Most of the money the Abbott government will receive in selling Medibank Private derives from confusion, and the rest of it from irony.
Essentially, the Coalition government is cashing in on brand confusion by selling a business it has always hated.
And of course the greatest irony of all is that the Medibank prospectus was issued on the day before its original architect, Gough Whitlam, died.
The company is the health insurance market leader only because it has been part of Australia’s legislated universal health system, and most people have always been confused (and still are) about the difference between Medibank and Medicare.
After all, Medicare used to be called Medibank and the addition of the word 'Private' has never meant 'privately-owned', and is therefore semantically meaningless.
The public system has always been 'Medicare for doctors and Medibank for hospitals', the former mandatory and covered by a levy, and the latter optional, but subsidised by a tax rebate.
Irony number one is that the Coalition fought Medibank's creation tooth and nail, tried very hard to kill it once it was born, and now gets to sell it for $5 billion or so.
The Coalition-controlled Senate rejected three successive Medibank bills in 1974 and the legislation was eventually passed by a joint sitting of Parliament after a double dissolution election. Medibank eventually opened for business on July 1, 1975, four months and 11 days before the Whitlam Government was sacked, whereafter Malcolm Fraser tried to strangle it.
The Whitlam legislation basically nationalised half the business of private health insurance operators, which covered both doctors and hospitals and had been operating since the 1930s under the banner of 'Blue Cross Funds'.
And for further historical irony: the legislation governing health insurance that was introduced by the Menzies Government in 1952 underpins the value of Medibank Private as an investment today.
It was that legislation that created community rating, which prohibited insurers from charging premiums based on risk, and open enrolment, which compelled the funds to take all comers, with no discrimination. Happily for the modern Coalition, a third principle -- that they were prohibited from making a profit -- went by the wayside.
The Fraser government tried hard to throttle Medibank in 1976 and launched Medibank Mark II in October that year, including the Medibank Private Act, allowing the government’s Health Insurance Commission to enter the private health insurance market.
Actually, the main thing that underpins the value of Medibank Private is the health insurance rebate that the Howard government introduced in 1999, as part of a package that included the Medicare levy surcharge and lifetime health cover, which was designed to arrest the trend of falling private insurance.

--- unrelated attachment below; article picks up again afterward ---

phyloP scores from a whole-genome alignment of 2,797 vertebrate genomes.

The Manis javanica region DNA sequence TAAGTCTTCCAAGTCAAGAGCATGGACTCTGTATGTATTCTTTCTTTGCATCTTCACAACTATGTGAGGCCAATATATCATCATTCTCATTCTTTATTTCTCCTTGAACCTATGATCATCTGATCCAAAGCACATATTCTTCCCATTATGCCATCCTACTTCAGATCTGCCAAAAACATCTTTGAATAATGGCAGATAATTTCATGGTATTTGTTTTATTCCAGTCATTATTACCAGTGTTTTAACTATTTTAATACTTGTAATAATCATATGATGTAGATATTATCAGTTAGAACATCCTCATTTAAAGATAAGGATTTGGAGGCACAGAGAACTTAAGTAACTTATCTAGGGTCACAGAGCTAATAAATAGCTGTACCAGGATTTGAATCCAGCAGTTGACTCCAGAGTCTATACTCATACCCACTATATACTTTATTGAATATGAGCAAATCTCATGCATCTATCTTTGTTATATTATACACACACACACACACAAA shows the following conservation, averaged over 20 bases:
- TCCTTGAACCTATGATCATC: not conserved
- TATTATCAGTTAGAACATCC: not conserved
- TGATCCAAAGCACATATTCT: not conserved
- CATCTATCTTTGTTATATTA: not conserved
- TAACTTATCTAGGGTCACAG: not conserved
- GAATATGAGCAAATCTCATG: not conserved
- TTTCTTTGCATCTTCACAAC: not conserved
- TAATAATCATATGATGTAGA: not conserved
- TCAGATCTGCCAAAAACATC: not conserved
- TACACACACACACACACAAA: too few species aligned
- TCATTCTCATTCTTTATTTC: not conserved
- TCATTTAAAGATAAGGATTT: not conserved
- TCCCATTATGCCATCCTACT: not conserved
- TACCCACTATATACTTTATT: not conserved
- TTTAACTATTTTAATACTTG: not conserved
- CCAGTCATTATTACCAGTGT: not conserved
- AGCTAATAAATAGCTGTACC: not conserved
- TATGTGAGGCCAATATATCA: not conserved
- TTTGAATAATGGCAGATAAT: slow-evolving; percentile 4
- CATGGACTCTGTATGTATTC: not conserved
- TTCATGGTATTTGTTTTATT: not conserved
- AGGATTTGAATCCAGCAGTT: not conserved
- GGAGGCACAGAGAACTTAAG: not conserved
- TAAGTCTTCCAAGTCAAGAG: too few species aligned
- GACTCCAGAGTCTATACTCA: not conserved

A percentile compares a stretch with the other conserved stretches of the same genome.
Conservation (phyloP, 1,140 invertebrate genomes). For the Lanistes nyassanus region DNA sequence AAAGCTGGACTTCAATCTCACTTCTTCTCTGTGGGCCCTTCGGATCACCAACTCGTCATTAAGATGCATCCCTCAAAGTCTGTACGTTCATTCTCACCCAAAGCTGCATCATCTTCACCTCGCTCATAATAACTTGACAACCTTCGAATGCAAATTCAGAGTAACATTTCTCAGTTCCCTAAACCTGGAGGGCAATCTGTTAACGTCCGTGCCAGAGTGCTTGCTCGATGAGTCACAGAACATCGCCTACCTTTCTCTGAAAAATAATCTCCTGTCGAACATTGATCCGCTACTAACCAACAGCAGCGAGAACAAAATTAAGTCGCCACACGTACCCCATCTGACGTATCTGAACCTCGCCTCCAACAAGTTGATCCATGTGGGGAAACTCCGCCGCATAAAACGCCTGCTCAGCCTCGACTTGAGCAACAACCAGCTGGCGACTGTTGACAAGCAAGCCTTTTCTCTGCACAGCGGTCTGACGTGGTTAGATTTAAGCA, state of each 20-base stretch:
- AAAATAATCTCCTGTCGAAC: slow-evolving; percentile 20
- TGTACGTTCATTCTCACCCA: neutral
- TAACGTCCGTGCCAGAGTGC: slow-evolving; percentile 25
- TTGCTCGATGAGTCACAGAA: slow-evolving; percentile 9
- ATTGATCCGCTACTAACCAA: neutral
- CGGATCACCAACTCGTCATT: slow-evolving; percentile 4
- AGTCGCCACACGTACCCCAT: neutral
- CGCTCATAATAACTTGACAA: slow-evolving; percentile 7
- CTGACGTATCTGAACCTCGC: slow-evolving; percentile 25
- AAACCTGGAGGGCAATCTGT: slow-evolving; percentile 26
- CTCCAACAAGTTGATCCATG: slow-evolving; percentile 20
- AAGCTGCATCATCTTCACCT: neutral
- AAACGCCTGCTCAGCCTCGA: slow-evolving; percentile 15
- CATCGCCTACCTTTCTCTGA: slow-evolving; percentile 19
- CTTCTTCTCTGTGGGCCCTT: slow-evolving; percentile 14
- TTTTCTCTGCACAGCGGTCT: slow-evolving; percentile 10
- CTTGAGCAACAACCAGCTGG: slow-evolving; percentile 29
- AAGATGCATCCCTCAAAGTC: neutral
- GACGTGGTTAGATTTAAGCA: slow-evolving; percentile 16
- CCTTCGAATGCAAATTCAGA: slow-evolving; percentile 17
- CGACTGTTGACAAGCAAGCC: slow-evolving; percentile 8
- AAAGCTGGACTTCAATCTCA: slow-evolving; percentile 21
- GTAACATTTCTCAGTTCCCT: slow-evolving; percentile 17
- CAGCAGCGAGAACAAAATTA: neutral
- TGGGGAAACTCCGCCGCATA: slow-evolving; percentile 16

And here’s a final irony: a big part of Medibank Private CEO George Savvides’ growth strategy for the business, once privatised, is to move it back into the primary care sector (that is, GPs) not by insuring for them, but paying doctors directly.
The plan is to strike agreements with GPs on the care of high-cost patients and pay them retainers, as well as provide a concierge service for the patients. The aim is keep the patients out of hospital if possible, and therefore cut down on health insurance claims.
It’s one of a number of ways Savvides will get claim costs down, the main one being much tougher deals with the hospitals themselves. The seminal event in that process was last year’s contract negotiation with the nation’s biggest private hospital group, Ramsay Health Care, which nearly saw Medibank Private not give a contract to Ramsay.
Savvides is also talking to the government and health insurance regulators about offering a single health insurance premium on retirement that would cover a retiree for the rest of his or her life -- to be paid out of superannuation. That would effectively move Medibank Private into the wealth management business, and apparently the regulators and politicians are interested.
These things, plus the cost reduction that always comes after privatisation, when managers are suddenly paid big bonuses to cut costs (as opposed to being encouraged by politicians not to rock the boat), form the “growth story” for institutional investors on the roadshow now underway.
But note that the government is emphasising foreign investors in its instructions to the float’s lead managers.
That’s because American institutions, in particular, love Australia’s health system. This is because of the Howard government’s tax rebate that lowers the cost, and the community rating and open enrollment legislated by Robert Menzies in 1952.
These things means that, at more than 50 per cent of the population, the penetration of private health insurance in Australia is one of the highest in the world.
Will the government get it away at 21 times earnings, or $5.5bn? Probably not. But if the US institutions are allowed to set the price, it’s possible.
And it might even be worth that, too, if George Savvides and his team are given big enough bonuses.